A Kastellet egy remek társasjáték, 2 játékos részére. A játékmenet erősen épít a rács mozgás mechanizmusra.
Kastellet is a game for two, played on a hexagonal board comprised of sixty-one smaller hexagons, five to each side. The central hex is referred to as the Point, and may not be...
Kastellet is a game for two, played on a hexagonal board comprised of sixty-one smaller hexagons, five to each side. The central hex is referred to as the Point, and may not be played upon by either participant. There is a unique neutral piece called the “Roy” which is used to mark the Point. Each player has thirteen pieces in their own color, as follows: five Flag pieces, four Maces, three Lances, and one Bar. Only one piece may be on a hex at a time; landing on an occupied hex is a capture, and the opponent's piece is removed from the game. The object of the game is to continually “cover” the Point by always having at least one piece ready to move onto it. Should a player lose his pieces covering the Point and not be able to move another piece into covering position on the next turn, he loses the game.
The game begins with the players at opposite ends of the board, with a five hexagon side closest to them. Their five Flags are placed on those closest five hexes, the player's back line. Flags only move forward to one adjacent hex, toward the opponent's end of the board. Should a Flag reach the center hex of the opponent's back line, on the next turn (if it has not since been captured) it can be exchanged for that player's Bar piece, which is held in reserve at the start of the game. The Bar can be placed anywhere on the board, but will remain there for the rest of the game, unable to be moved or captured by either player. No further moves are allowed for that turn.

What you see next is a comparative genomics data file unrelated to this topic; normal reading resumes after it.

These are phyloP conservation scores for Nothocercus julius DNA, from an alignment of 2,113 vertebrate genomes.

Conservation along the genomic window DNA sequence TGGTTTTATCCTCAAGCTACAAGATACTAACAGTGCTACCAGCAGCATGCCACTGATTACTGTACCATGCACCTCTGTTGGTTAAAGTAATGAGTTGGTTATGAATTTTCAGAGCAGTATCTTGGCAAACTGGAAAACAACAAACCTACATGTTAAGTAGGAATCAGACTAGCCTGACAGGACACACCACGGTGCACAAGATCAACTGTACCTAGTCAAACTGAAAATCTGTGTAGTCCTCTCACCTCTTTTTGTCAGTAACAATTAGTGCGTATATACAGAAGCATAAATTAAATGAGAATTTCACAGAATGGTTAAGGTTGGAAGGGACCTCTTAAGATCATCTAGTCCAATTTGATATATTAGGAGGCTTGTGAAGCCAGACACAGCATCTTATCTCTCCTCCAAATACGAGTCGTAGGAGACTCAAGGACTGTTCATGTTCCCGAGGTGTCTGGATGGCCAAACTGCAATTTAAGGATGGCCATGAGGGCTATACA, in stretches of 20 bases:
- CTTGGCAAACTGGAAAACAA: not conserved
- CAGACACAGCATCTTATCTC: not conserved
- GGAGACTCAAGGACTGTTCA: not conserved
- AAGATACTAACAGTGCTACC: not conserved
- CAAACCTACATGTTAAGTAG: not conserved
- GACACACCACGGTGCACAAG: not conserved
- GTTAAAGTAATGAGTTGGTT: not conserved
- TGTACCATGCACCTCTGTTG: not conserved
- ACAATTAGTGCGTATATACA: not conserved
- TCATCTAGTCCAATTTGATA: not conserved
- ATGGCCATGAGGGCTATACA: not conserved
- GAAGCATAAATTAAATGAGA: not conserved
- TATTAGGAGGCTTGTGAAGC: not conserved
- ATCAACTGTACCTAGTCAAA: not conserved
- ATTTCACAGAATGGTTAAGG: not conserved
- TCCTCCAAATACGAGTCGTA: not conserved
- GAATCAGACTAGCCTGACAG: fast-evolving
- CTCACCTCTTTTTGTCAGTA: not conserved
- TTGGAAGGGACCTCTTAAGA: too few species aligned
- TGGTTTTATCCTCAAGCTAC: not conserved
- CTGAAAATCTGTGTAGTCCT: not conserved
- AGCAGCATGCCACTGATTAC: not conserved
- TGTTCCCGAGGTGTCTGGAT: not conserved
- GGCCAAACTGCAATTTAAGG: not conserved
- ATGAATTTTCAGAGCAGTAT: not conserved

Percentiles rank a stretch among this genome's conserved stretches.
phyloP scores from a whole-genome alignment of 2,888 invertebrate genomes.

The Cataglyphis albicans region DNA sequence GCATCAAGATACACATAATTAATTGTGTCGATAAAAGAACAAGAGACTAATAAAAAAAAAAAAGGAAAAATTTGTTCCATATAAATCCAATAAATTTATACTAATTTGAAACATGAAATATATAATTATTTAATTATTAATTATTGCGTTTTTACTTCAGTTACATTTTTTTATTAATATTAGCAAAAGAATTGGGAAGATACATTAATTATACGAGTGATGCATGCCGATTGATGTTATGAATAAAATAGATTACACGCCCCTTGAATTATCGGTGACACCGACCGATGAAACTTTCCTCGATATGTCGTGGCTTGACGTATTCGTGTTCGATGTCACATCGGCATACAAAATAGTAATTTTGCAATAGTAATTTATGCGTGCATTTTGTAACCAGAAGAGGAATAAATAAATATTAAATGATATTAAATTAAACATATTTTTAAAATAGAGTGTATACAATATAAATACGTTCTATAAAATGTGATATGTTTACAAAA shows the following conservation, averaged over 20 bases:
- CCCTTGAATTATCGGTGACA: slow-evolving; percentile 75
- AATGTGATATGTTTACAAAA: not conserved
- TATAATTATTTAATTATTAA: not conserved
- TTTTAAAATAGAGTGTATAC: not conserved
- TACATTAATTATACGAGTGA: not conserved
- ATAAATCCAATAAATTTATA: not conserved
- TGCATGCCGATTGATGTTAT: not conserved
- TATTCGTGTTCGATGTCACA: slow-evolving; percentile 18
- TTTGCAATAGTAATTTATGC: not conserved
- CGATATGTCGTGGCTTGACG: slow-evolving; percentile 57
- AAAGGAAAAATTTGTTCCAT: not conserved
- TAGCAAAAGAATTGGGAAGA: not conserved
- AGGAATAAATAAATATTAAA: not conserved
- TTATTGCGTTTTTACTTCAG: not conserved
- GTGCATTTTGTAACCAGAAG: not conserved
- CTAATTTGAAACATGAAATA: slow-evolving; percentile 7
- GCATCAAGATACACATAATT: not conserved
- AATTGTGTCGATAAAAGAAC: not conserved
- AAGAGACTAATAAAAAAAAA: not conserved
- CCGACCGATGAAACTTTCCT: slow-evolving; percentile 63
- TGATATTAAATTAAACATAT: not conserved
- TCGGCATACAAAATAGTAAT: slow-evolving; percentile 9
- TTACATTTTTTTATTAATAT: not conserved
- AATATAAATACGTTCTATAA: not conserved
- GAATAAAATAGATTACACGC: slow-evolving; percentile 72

Maces begin the game two to a side on both ends of the players' Flags, extending around the rim of the board. Maces may move to any adjacent hex, in any direction.
Lances begin in the central three hexes of the third row of hexes inward from the players' back lines. The movement of a Lance is through the points and lines of the adjacent hexes to one of up to six hexes just beyond. The game's hexes may have three alternating colors so that the color-bound moves of the Lances are obvious. Because of its position on the board and its style of movement, the central of the three Lances begins the game covering the Roy.